What Is Achilles Tendinopathy And What Can Be Done About It?

When it comes to foot and ankle injuries, the more you know, the better.

This is especially true for athletes and active folks who are more likely to experience these kinds of injuries.

In this article, we're sharing everything you need to know about Achilles tendinopathy.

We're also filling you in on the different treatment options that are currently available.

What is Achilles Tendinopathy?

The Achilles tendon is located on the back of the ankle.

Achilles tendinopathy occurs when the Achilles tendon undergoes a series of small, repeated injuries (microtraumas) that don't heal properly.

This condition causes stiffness, swelling, and pain in the tendon. It used to be known as Achilles tendonitis, which refers to inflammation of the tendon.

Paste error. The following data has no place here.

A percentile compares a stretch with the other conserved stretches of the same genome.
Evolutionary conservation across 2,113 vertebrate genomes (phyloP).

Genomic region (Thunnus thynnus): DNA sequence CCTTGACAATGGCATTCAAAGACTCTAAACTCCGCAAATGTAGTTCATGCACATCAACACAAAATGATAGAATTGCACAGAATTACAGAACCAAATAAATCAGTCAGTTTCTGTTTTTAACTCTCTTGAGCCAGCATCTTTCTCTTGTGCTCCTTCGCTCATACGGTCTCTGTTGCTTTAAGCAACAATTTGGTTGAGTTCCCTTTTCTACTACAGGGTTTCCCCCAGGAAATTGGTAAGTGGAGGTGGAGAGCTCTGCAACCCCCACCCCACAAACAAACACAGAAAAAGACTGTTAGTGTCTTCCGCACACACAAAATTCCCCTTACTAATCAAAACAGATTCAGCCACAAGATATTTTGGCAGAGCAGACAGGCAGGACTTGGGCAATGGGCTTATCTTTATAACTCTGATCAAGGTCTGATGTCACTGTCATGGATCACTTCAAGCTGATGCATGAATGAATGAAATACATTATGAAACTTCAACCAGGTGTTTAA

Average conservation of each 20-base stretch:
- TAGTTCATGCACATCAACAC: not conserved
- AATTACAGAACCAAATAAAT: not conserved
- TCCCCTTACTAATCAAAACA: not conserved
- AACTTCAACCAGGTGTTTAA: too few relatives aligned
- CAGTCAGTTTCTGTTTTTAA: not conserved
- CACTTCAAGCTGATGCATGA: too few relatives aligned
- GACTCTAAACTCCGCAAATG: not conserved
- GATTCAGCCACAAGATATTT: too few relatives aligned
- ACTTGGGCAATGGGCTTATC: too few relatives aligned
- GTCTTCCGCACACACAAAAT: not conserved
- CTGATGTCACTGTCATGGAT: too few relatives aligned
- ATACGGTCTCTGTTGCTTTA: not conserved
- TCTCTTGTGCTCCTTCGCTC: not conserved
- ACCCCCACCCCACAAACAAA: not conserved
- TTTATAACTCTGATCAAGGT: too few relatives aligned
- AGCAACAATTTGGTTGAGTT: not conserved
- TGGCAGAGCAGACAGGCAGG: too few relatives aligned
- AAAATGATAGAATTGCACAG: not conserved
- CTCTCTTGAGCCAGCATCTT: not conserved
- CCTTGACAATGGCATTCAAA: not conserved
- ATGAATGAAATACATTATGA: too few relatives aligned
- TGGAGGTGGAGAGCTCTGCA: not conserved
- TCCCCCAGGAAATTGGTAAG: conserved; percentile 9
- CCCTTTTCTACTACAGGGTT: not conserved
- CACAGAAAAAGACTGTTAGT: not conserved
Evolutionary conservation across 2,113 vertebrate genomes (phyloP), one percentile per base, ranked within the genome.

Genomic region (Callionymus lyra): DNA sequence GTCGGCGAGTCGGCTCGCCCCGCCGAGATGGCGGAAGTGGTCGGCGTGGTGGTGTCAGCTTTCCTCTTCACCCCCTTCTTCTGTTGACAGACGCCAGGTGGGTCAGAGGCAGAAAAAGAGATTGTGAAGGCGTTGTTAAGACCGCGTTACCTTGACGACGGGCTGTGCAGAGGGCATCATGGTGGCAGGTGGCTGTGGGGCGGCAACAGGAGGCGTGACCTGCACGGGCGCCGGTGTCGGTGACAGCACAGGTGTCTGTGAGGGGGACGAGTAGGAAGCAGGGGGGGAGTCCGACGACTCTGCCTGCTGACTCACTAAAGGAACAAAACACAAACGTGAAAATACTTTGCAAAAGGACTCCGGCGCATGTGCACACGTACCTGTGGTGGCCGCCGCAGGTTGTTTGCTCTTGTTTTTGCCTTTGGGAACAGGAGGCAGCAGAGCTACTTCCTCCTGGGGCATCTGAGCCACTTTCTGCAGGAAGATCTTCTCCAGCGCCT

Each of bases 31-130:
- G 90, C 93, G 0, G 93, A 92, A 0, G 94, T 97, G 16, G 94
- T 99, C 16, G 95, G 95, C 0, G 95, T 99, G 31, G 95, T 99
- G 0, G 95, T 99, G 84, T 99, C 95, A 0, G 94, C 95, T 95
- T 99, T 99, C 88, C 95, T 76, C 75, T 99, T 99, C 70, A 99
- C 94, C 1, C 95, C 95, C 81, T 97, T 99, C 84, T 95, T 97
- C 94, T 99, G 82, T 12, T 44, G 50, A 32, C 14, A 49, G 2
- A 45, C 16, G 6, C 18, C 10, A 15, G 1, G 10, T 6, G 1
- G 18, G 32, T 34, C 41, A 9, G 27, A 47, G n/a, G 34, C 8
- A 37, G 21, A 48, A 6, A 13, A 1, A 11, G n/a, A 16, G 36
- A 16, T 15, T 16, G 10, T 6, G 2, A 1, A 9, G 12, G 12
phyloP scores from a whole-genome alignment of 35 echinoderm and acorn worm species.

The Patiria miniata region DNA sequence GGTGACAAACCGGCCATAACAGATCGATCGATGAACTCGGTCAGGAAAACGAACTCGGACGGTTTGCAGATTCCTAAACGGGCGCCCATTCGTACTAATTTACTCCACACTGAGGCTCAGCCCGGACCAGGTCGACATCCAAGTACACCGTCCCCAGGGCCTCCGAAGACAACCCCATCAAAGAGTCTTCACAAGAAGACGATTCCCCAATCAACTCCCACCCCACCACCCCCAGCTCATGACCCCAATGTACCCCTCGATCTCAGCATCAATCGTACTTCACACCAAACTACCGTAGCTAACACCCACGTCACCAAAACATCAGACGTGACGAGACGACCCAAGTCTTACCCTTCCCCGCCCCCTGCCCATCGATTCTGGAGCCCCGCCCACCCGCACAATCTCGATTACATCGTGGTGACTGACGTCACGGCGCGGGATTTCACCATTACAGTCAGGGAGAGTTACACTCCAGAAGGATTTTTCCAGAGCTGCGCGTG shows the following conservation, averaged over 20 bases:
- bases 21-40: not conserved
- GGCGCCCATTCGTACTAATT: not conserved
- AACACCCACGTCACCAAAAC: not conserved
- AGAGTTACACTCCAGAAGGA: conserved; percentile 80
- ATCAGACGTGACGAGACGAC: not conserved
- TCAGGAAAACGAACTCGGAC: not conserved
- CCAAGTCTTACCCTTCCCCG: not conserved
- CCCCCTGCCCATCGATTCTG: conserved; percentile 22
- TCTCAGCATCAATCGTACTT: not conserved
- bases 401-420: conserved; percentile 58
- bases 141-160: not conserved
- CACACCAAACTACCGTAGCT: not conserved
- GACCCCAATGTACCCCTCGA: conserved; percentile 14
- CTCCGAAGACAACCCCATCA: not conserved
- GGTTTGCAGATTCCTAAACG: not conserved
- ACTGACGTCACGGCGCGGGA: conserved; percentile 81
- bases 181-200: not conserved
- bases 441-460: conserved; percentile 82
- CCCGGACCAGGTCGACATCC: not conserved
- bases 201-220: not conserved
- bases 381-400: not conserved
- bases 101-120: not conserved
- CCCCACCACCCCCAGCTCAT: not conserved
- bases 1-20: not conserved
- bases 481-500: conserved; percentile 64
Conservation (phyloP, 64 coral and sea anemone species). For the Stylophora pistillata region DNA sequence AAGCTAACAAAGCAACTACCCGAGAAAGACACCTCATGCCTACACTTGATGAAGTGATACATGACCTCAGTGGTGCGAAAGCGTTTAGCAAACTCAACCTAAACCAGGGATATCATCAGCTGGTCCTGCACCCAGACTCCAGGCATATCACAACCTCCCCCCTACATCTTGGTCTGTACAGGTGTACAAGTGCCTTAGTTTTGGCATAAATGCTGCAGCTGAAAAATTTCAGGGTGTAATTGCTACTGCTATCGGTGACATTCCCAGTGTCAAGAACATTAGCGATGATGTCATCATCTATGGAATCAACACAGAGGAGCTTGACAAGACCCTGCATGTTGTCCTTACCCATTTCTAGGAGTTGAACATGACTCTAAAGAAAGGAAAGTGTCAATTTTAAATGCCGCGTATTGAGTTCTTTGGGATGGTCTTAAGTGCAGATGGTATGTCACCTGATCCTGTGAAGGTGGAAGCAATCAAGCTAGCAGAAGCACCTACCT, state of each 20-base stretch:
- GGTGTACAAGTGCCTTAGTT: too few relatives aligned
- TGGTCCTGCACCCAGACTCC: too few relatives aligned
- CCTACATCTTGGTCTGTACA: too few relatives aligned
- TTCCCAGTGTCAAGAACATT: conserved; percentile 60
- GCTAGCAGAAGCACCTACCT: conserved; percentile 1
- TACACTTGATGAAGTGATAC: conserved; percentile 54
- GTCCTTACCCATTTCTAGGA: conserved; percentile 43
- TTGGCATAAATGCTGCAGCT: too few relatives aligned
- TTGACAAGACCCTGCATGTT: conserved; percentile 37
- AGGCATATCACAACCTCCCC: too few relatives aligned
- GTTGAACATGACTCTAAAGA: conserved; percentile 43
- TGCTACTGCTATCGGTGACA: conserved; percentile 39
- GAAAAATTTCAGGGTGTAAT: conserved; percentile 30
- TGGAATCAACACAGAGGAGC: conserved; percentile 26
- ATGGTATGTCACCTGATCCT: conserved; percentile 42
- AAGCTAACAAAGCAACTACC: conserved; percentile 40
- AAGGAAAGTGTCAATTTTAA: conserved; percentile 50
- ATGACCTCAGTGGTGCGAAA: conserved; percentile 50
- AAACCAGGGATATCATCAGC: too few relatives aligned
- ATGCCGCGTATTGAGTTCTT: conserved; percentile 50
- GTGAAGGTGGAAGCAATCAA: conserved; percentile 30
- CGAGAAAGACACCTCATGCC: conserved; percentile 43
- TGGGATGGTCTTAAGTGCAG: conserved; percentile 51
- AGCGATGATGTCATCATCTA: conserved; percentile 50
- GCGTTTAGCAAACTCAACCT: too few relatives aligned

However, experts have started using the term tendinopathy instead of tendonitis. This is because inflammation isn't the main cause of pain in this condition.

Common Causes

Achilles tendinopathy can be caused by a number of situations, including the following:

  • Overuse
  • Wearing inappropriate footwear while training or exercising
  • Poor form while training or exercising
  • Dramatic changes in training programs
  • Working out on sloped or hard surfaces

Active and inactive individuals alike can develop this condition. But, the risk is increased for athletes. This is especially true for runners, dancers, tennis players, and basketball players.

People with certain forms of arthritis, including ankylosing spondylitis and psoriatic arthritis, are also at risk, as are those who have high blood pressure, diabetes, or high cholesterol.